Not Even War, Terrorism & Ugliness Can Derail Today’s Markets
I’m typing with a heavy hand and an equally heavy heart following the horrendous events in Las Vegas earlier this week. It’s a city I know well and have enjoyed tremendously over the years.
As with any act of violence no matter where in the world it happens, it’s difficult to imagine how a nation, and so many people who have had their lives tragically shattered, will bounce back.
Many investors are wondering why the financial markets didn’t come unglued when news of the shooting broke.
In years past, they would have gone straight down or at least stopped in their tracks. Yet, incredibly, the opposite is happening.
The markets powered up Monday, then again Tuesday, to notch a new five-day winning streak at record highs. And, they’re up again in early trading Wednesday morning as I write.
There’s actually a very good reason, albeit one that’s completely counterintuitive.
In the years since 9/11, traders have learned to distinguish between two types of events:
- highly localized events that make international news, and;
- localized events that are global news.
Today’s financial markets are truly global, which means that they are increasingly impervious to highly localized trauma, regardless of why it occurs or even who causes it.
Here, too, there’s an explanation.
In contrast to the 1950s and early 1960s when the world’s major partners developed in comparative isolation thanks to international trade agreements like the Bretton Woods and General Agreement on Tariffs and Trade (GATT), today’s finances are completely integrated. That means money moves even if traditional goods and services don’t.
In the old days, there were clear channels between investors, brokers, banks, and their intermediaries in global markets – and a relatively short list of financial instruments between them – which is why the markets often came to a standstill whenever something traumatic happened.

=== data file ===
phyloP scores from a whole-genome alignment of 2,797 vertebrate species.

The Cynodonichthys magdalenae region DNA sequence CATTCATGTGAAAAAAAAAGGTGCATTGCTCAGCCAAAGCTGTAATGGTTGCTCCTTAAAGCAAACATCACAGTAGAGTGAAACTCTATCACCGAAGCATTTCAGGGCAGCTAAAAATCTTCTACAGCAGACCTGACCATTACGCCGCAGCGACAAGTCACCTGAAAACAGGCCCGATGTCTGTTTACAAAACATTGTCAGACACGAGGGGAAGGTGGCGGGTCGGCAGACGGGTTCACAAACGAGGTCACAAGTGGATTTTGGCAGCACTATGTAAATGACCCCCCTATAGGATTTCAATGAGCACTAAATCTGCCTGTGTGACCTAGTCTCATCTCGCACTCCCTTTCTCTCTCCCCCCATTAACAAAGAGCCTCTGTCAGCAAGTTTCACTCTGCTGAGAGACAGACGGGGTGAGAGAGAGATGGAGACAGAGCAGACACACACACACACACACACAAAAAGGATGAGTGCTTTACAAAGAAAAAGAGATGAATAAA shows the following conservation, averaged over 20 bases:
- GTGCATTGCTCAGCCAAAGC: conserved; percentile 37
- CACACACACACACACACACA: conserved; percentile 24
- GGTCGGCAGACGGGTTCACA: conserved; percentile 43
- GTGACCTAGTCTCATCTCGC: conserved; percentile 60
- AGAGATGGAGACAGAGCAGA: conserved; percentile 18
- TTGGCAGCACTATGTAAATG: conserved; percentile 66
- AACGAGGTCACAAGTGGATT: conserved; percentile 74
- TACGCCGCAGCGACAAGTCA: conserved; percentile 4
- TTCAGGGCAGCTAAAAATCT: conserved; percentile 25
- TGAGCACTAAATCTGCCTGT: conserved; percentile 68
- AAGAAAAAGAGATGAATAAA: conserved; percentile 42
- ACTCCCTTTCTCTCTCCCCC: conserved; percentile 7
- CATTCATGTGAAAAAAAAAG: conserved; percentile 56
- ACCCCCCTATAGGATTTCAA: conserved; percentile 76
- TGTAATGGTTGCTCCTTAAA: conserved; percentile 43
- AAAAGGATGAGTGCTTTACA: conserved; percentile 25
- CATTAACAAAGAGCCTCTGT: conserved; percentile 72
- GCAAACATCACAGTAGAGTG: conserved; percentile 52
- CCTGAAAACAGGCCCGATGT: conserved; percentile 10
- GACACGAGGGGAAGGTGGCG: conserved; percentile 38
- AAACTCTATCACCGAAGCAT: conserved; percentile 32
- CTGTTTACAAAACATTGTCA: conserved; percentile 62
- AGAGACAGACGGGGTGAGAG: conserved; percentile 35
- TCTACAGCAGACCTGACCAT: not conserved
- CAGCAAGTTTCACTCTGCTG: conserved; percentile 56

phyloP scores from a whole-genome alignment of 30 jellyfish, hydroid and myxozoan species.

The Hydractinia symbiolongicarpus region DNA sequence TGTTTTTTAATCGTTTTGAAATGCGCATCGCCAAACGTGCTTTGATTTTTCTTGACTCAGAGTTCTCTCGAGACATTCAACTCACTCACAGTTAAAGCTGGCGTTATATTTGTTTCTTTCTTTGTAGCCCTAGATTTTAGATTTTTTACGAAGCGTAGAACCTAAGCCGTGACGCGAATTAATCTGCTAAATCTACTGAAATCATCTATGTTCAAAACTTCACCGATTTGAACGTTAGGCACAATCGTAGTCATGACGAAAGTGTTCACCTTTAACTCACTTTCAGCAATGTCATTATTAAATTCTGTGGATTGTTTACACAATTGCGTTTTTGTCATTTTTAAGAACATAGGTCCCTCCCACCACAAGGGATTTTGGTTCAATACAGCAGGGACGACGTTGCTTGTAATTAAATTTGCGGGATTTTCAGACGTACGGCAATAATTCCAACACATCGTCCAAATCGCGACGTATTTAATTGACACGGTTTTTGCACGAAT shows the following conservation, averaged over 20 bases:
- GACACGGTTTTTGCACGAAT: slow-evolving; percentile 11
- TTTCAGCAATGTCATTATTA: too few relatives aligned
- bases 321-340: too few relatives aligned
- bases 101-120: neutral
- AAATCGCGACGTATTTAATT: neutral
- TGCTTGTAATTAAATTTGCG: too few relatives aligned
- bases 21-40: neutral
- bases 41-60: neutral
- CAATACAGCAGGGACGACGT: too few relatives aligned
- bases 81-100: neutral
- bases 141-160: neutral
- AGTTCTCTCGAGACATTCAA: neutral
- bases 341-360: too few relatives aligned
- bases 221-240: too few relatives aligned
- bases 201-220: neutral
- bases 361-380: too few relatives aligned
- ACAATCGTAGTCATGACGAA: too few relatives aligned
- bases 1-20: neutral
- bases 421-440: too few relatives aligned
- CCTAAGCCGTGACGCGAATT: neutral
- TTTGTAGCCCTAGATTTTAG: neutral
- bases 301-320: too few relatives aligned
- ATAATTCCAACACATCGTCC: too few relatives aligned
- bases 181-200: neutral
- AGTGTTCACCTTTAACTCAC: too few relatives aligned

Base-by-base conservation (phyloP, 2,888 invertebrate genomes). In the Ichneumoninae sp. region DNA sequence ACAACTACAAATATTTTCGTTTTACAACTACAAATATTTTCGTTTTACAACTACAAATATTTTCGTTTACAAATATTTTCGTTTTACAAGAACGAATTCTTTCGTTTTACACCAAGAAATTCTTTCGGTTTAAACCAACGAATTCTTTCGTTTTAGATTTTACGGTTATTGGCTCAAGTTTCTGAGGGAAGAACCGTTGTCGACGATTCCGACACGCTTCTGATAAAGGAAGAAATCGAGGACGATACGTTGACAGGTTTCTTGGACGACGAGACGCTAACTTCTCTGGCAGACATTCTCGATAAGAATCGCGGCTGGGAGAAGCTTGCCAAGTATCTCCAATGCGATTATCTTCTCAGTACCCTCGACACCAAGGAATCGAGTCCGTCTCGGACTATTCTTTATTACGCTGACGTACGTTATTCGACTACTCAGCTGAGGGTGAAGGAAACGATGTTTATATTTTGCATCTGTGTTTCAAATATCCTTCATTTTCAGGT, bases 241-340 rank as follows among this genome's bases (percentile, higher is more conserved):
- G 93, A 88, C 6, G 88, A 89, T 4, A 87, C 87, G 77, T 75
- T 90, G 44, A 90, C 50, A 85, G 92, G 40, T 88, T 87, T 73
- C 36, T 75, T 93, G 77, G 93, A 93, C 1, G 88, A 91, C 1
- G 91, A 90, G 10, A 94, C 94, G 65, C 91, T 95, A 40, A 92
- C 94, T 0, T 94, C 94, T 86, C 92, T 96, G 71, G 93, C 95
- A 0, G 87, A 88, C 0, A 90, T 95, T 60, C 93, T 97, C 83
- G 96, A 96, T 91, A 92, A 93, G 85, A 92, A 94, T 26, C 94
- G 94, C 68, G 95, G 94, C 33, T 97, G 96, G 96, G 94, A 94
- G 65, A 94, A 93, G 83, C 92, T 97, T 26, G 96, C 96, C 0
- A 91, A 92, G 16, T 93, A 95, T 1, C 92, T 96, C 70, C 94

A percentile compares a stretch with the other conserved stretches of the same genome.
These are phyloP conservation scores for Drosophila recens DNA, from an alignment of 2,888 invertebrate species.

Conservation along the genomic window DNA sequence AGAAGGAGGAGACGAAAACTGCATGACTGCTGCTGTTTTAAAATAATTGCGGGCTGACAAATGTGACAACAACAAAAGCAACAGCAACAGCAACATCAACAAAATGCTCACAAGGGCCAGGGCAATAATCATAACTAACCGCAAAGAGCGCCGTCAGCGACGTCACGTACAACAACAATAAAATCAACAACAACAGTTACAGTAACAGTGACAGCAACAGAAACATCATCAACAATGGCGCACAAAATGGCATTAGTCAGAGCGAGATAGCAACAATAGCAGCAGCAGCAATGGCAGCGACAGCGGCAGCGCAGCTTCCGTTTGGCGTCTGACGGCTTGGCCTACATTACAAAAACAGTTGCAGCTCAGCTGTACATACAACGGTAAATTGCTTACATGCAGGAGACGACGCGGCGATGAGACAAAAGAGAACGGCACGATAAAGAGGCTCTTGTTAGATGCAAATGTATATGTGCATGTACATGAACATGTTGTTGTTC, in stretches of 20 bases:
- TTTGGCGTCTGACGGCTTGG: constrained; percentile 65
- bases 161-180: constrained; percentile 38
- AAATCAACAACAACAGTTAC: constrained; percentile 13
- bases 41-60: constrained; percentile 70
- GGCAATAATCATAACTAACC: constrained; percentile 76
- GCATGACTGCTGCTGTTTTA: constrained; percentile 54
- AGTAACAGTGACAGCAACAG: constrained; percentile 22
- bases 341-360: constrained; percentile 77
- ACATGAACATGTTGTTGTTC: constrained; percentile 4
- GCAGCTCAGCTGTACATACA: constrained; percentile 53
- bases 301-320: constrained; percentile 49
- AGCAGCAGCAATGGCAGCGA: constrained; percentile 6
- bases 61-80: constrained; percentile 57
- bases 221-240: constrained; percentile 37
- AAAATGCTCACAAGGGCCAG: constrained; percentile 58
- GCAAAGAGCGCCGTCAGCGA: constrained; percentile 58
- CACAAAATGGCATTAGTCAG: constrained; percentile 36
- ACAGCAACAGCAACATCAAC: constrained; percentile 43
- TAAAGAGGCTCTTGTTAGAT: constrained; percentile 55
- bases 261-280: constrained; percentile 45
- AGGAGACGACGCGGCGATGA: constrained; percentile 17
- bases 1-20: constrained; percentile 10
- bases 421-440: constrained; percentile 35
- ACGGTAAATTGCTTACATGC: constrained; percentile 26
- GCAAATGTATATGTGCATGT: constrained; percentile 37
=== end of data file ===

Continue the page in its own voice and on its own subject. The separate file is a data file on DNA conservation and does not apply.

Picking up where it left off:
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Today, those channels have largely disappeared.
What you have in place of all that is hornet’s nest of derivatives, currency swaps, stocks, bonds, options, futures, commodities, and interest rate-sensitive tools that can be traded 24×7, 365 days a year – all of which are immediately accessible anywhere on the planet using nothing more complicated than your average smart phone.
That’s hard to imagine, but here’s an image that will help you visualize what I’m talking about.
Figure 1 – De Gruyter – Structural Power and the Global Financial Crisis – Winecoff – October 2015
For millions stung by the global financial crisis, it’s hard to believe that such a mash-up is a good thing, when it comes to your money.
But, it is.
Growth May Slow, But It Will Not Stop
You see, the complex nature of the global financial network that’s so very confusing and complicated also makes it nearly impossible for global traders to walk away even if they want to. They have to keep their money moving because that’s the only way they will tap into growth.
And, growth, as we have discussed many times, is about the future.
It may slow down for short periods of time, but it will not stop.
That’s why you and your money need to be “in to win,” and not just when it feels good, either.
“Buy low, sell high” isn’t just a mantra.